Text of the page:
Deprivation of liberty safeguards (DOLS) came into force in April 2009 as an amendment to the Mental Capacity Act 2005, in order to safeguard people (who lack capacity to consent to their management) in hospitals and care homes that are deprived of their liberty.1 Prior to this there was no legal framework for the deprivation of liberty in those people it was deemed necessary ie. for their best interests and in order to protect them from harm.1 This was a response to a European Court of Human Rights ruling that if a patient or resident in a care home is deprived of their liberty to provide necessary care or treatment there must be legal authority to do so with the opportunity of appeal.2, 3, 4

However, defining what exactly entails a deprivation of liberty has been difficult. The ‘acid test’ for determining a deprivation of liberty is that a person with a mental disorder lacking capacity to stay in the care environment must be under continuous supervision and control and not free to leave. The person’s compliance or lack of objection to this deprivation of liberty is irrelevant. The relative normality of the placement is irrelevant as is the reason or purpose behind a particular placement.5

Hospital or care home managers should identify those who are at risk of deprivation of liberty and request authorisation from the local authority, which is the Supervisory Body for DOLS. The local authority will commission an assessment of the person’s situation.6 The assessment is carried out by a best interests assessor (registered nurse, occupational therapist or psychologist with specialist training) and a mental health assessor (section 12 approved doctor, usually a psychiatrist). If the request for authorisation is accepted then the best interests assessors recommend a period for which the DOLS should be used for and is authorised and implemented by the managing authority, with review as necessary. However, if authorisation is denied then there must be an immediate review and amendment of the care plan.7-9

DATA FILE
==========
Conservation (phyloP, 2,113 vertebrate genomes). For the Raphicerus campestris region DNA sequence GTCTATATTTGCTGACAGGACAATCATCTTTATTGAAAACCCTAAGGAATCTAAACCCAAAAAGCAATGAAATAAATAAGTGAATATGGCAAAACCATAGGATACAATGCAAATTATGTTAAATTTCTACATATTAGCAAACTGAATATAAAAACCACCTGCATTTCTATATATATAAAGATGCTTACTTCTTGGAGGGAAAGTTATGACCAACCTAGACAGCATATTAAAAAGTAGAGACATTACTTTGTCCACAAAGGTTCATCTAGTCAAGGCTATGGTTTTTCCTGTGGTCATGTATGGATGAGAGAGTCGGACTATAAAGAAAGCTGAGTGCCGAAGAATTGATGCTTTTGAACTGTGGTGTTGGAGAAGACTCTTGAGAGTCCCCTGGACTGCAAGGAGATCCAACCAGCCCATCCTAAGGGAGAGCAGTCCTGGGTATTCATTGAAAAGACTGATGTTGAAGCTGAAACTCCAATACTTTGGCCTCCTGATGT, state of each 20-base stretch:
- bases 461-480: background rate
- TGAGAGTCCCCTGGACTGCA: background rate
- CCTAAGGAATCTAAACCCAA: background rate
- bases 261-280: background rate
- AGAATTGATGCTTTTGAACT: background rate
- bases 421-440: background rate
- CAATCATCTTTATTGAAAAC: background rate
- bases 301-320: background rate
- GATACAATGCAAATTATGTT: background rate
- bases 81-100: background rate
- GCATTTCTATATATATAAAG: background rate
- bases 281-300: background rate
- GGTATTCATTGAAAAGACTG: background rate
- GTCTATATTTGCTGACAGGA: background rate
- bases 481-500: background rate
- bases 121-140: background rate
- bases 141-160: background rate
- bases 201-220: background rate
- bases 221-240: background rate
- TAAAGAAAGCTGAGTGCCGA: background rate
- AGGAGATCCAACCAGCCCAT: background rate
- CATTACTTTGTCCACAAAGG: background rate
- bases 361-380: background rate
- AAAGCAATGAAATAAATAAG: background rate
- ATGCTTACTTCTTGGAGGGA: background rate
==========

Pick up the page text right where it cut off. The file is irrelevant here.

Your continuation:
It is not the responsibility of a hospital doctor, GP, community geriatrician or psychiatrist to initiate an assessment for DOLS. However, it is incumbent upon on all of us to consider if we feel a person is deprived and, if necessary, notify the ward/care home manager of their legal duty to apply for a DOLS. Every time we visit a patient in a care home and, for example, there is a resident hovering by the door wanting to go home we should raise their legal status, likewise if we are assessing a patient and they are objecting to staying/requiring one-to-one care. One check on the DOLS process is whether the person should be assessed under the Mental Health Act and this can, if applicable, speed up that process.

The benefits for the person include external scrutiny to their care and when a DOLS works well, it changes the care plan to be more person-centred or speeds up discharge from a hospital. However, the numbers of DOLS applications are predicted to rise considerably in some areas. It is mooted that there will be a tenfold increase in the number of DOLS assessments in a given year, with an estimated 112,533 assessments predicted nationwide in 2014/2015.10 Councils anticipate a £45.195 million additional cost in funding.10

Although this may be logistically difficult, DOLS safeguards people with mental illness who lack capacity. Ensuring they are deprived of their liberty only if it is in their best interests, while also allowing the right of appeal and regular review of their circumstances, should they change. We as clinicians can contribute to protecting such people by identifying those we feel may need safeguarding, ultimately helping to protect their liberty.

1.Adult Social Care Statistics Health and Social Care Information Centre . Information and Guidance for the Deprivation of Liberty Safeguards (DoLS), under the Mental Capacity Act 2005 Return. UK: Health and Social Care Information Centre; 2014. (accessed 8 July 2014).

2.Sheffield City Council. Deprivation of Liberty Safeguards. (accessed 8 July 2014).

3.Health and Social Care Information Centre. Mental Capacity Act Deprivation of Liberty Safeguards Collection. (accessed 08 July 2014).

4.P (by his litigation friend the Official Solicitor) (Appellant) v Cheshire West and Chester Council and another (Respondents)and  P and Q (by their litigation friend, the Official Solicitor) (Appellants) v Surrey County Council (Respondent) [2014]UKSC19

5.Leeds City Council. Deprivation of Liberty Safeguards (DoLS) Frequently Asked Questions. (accessed 8 July 2014).

6.Cambridgeshire County Council, Cambridge and Peterborough NHS Foundation Trust. MENTAL CAPACITY ACT DEPRIVATION OF LIBERTY SAFEGUARDS MULTI-AGENCY SUMMARY GUIDANCE . Cambridgeshire: Cambridgeshire County Council; 2009. file:///C:/Users/Talhah/Downloads/Mental_capacity_act_and_deprivation_of_liberty_multi_agency_summary_guidance.pdf (accessed 8 July 2014).

7.Cornwall Council, Cornwall and Isles of Scilly NHS. Deprivation of Liberty Safeguards (DOLS). Cornwall: Cornwall Council; no date. (accessed 8 July 2014).

8.Gloucestershire Safeguarding Adults Board. Deprivation of Liberty Safeguards Information Sheet . Gloucestershire: Gloucestershire Safeguarding Adults Board; 2013. (accessed 8 July 2010).

9.Department of Health. Deprivation of Liberty Safeguards Funding Factsheet. (accessed 8 July 2014).

10.   ADASS. Number of DoLS referrals rise tenfold since Supreme Court ruling. (accessed 25 Jul 2014).